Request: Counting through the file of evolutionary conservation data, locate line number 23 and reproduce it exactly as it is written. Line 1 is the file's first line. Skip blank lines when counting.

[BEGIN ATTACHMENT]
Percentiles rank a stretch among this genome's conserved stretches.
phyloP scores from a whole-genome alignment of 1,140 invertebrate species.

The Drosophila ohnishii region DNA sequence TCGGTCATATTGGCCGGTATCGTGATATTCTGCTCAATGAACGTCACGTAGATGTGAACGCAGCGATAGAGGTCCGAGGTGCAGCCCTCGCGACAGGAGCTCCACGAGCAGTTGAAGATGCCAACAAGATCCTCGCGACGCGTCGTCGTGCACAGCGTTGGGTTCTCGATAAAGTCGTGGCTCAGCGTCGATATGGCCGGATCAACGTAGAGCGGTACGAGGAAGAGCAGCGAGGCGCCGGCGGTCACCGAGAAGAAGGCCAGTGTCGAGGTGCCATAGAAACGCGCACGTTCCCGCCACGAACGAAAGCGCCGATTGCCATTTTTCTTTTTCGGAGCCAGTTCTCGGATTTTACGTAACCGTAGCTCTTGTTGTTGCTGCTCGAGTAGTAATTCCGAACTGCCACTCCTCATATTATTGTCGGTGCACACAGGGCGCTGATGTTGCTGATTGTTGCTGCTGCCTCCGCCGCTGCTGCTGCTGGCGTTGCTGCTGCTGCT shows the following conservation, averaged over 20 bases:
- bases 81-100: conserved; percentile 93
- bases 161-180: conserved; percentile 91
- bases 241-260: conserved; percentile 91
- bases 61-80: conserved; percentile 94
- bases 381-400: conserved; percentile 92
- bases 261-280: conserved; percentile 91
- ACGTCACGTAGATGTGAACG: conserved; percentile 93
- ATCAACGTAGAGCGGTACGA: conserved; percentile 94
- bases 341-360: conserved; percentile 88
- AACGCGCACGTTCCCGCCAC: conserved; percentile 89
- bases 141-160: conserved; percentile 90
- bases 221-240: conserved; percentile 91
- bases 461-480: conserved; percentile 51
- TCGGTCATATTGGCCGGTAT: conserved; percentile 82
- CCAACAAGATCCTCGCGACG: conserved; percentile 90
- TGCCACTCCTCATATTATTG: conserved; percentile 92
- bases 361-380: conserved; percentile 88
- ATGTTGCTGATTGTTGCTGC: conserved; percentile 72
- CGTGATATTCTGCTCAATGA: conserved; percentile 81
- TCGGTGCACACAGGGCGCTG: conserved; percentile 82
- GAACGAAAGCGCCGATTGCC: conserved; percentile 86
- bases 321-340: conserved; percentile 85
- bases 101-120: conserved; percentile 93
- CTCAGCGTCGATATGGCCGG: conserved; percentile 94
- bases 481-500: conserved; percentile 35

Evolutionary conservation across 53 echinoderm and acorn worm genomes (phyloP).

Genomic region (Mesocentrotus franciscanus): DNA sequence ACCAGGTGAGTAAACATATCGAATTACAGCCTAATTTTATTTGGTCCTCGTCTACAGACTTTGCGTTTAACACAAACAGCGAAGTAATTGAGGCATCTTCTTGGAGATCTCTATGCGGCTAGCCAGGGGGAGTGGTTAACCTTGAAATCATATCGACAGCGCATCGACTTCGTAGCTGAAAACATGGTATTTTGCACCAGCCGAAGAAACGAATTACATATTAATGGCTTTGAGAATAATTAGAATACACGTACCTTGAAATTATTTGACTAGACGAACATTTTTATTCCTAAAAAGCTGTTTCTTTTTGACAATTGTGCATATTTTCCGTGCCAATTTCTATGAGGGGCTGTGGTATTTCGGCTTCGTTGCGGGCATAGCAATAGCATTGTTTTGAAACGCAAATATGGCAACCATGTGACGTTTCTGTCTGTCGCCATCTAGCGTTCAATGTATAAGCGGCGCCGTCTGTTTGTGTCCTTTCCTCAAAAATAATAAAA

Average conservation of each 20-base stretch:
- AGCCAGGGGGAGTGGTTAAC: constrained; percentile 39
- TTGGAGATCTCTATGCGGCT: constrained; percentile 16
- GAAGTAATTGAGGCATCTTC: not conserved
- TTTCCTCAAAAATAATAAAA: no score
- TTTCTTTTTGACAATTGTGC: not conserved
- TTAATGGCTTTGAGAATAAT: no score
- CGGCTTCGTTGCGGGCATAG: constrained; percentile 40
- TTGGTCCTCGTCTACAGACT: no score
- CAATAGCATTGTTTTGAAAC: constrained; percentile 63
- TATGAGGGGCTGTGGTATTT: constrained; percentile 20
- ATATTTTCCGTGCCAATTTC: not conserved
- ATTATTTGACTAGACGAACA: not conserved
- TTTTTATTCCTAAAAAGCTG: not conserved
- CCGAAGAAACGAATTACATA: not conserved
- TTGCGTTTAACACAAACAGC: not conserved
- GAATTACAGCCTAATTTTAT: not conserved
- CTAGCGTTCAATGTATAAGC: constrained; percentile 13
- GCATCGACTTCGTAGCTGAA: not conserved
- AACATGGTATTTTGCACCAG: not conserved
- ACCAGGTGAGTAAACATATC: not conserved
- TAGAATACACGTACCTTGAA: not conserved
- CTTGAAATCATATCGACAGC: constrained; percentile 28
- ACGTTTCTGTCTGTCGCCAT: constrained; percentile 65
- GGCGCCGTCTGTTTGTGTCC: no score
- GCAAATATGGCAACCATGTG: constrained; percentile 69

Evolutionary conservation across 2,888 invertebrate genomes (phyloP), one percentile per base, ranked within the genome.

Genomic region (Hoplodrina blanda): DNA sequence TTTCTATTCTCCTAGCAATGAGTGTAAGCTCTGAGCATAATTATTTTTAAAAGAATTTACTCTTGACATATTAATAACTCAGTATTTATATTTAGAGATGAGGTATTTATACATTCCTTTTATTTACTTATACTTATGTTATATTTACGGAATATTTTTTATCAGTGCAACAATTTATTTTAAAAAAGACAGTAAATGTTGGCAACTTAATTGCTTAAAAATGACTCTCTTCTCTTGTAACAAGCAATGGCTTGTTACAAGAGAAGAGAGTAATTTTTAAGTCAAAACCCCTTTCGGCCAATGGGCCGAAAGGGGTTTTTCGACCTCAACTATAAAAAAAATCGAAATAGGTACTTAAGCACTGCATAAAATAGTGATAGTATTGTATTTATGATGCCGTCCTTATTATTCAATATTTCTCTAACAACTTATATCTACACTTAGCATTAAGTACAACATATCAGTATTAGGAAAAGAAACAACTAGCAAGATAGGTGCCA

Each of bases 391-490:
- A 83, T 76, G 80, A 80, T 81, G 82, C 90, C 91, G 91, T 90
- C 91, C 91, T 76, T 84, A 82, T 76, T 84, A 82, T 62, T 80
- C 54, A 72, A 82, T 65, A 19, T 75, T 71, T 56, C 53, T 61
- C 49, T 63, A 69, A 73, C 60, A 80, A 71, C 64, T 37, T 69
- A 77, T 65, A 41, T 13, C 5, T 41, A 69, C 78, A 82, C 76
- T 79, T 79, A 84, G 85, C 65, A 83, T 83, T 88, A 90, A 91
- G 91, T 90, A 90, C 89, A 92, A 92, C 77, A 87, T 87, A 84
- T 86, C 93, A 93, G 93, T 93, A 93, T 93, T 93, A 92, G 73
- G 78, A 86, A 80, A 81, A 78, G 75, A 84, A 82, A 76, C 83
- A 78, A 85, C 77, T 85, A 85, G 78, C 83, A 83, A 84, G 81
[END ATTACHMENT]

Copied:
- TCGGTGCACACAGGGCGCTG: conserved; percentile 82